Author: Ulrike Blumenreich, Compendium of Cultural Policies and Trends in Europe
In contrast to most European countries, Germany was made up of many independent feudal states and city republics that each pursued their own cultural policies and established a host of cultural institutions. Among them were distinct cultural traditions that were not centralised nor assimilated in the German Empire (Reich), founded in 1871. While the new Reich government was responsible for foreign cultural policy, the constituent states retained responsibility for their own cultural policies. The special autonomy of the municipalities extended to the area of cultural affairs which was supported by a strong civic commitment to the arts and culture. Under the new constitution of the Weimar Republic (1919-1933), public responsibility and support for the arts and culture was divided among the Reich government, the governments of the federal states (Länder), the city and municipal councils.
The approach adopted by the National Socialist regime (1933-1945) replaced the diversity that had evolved over the course of centuries with forced centralisation, stifling civic commitment and instrumentalising culture to serve the aims of the Regime. This experience with centralisation later led to the emergence of a strong penchant for federalism in the Federal Republic of Germany.
The National Socialist tyranny and World War II ended on 8 May 1945. The German Reich was then divided into three Western and one Eastern occupation zones. These four zones eventually became two: the Federal Republic of Germany and the German Democratic Republic (formally a Soviet occupation zone). Following a brief period marked by co-operation between the Federal Republic and the GDR, cultural policy evolved independently and developed along different lines in the two German states. This changed following Germany's reunification 40 years later on 3 October 1990.
German Democratic Republic (1949-1990)
In the former German Democratic Republic, a break was made with the tradition of cultural federalism that had prevailed in Germany until 1933. In 1952, the federal states (Länder) were dissolved and replaced by 15 districts. From 1954, the state-controlled cultural sector was headed by the Ministry of Culture. Cultural policy in the GDR was based on a concept of culture that encompassed the "humanistic heritage" of classical art forms, on the one hand, and new forms of everyday culture, on the other. The ruling Socialist Unity Party (SED), which exercised tight control in all parts of society, including most cultural activities, proposed that the "working class" should be both participants and drivers of cultural life in the GDR. The ideological basis of this claim was, however, a one-sided view of history that embraced only certain traditions of the traditional workers' movement. In addition to the reactivation of "classical" cultural institutes, new institutions engaged in cultural activities emerged, such as "houses of culture" or youth clubs. Particularly important were those activities organised by social and cultural associations as well as worker's unions within larger companies, all of which were under state supervision. Such state-run companies, along with the national and local authorities, were the most important supporters of this type of "popular culture". As a rule, the cultural work of all organisations was funded by the state and orchestrated by the SED.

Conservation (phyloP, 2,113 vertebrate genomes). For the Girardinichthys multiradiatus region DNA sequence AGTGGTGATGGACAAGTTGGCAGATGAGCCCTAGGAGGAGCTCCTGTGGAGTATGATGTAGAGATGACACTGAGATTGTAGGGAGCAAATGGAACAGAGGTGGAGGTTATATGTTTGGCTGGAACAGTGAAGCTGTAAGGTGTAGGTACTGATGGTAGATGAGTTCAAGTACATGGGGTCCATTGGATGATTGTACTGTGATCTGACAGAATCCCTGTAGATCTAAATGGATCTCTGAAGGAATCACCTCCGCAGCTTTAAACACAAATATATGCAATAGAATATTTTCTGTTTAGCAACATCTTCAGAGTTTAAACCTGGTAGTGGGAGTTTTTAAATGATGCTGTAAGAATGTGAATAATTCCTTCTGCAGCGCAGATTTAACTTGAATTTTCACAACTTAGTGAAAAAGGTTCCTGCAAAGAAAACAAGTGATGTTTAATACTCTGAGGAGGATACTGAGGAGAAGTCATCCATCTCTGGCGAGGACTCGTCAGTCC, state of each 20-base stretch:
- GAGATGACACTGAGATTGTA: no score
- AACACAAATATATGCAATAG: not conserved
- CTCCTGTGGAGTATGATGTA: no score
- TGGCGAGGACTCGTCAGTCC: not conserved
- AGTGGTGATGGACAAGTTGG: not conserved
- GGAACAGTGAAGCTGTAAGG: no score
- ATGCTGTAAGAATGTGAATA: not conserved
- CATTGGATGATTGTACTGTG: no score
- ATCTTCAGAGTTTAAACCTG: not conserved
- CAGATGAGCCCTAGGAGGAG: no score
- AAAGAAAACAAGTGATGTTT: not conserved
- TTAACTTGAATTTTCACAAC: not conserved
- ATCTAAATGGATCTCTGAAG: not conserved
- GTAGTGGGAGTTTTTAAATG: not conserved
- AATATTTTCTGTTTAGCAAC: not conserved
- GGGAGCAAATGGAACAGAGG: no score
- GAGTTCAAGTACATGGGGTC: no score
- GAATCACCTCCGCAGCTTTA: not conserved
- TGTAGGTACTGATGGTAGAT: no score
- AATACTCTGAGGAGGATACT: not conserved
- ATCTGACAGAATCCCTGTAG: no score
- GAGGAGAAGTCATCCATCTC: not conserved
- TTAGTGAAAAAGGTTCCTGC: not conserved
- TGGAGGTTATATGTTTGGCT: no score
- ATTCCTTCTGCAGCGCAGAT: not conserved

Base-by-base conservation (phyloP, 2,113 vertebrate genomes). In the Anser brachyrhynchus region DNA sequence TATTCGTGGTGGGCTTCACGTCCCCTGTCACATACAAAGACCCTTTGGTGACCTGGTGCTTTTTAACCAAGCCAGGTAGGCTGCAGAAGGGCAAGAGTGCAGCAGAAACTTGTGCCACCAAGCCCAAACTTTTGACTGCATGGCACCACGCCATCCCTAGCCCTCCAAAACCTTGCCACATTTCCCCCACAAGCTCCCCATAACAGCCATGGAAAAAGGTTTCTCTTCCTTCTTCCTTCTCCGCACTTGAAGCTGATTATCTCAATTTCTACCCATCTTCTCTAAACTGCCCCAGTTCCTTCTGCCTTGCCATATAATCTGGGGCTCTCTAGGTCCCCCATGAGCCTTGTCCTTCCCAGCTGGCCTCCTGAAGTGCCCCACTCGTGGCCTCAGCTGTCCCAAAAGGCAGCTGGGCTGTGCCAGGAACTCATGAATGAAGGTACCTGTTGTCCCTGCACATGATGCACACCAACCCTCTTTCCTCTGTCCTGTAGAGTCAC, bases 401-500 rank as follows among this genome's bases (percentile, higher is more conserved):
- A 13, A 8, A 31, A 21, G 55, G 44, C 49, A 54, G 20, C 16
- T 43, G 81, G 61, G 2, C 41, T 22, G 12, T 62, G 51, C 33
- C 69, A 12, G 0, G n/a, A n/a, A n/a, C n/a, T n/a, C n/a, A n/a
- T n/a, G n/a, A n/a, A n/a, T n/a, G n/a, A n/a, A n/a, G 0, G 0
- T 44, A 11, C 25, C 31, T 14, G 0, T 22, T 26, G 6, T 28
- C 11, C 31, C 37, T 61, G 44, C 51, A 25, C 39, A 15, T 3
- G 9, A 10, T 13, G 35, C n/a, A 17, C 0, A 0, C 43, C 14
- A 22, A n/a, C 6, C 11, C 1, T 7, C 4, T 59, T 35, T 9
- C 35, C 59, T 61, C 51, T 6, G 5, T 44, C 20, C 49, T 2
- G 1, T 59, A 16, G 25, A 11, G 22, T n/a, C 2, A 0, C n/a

New federal states (Länder) (since 1990)
This phase of cultural policy development ended with the accession of the German Democratic Republic to the Federal Republic of Germany on 3 October 1990 ("Reunification"). Responsibility for many of the traditional cultural institutions supported by the state or the districts was passed on to the newly re-constituted federal states (Länder) and municipalities. Virtually all cultural activities and facilities of the former state run companies and worker's unions were shut down; responsibilities for some of these activities were taken over by associations, sometimes with the help of sponsors. Since then, the structures for cultural policy development in Germany's eastern federal states (Länder) have essentially become similar to those of the "old" Federal Republic.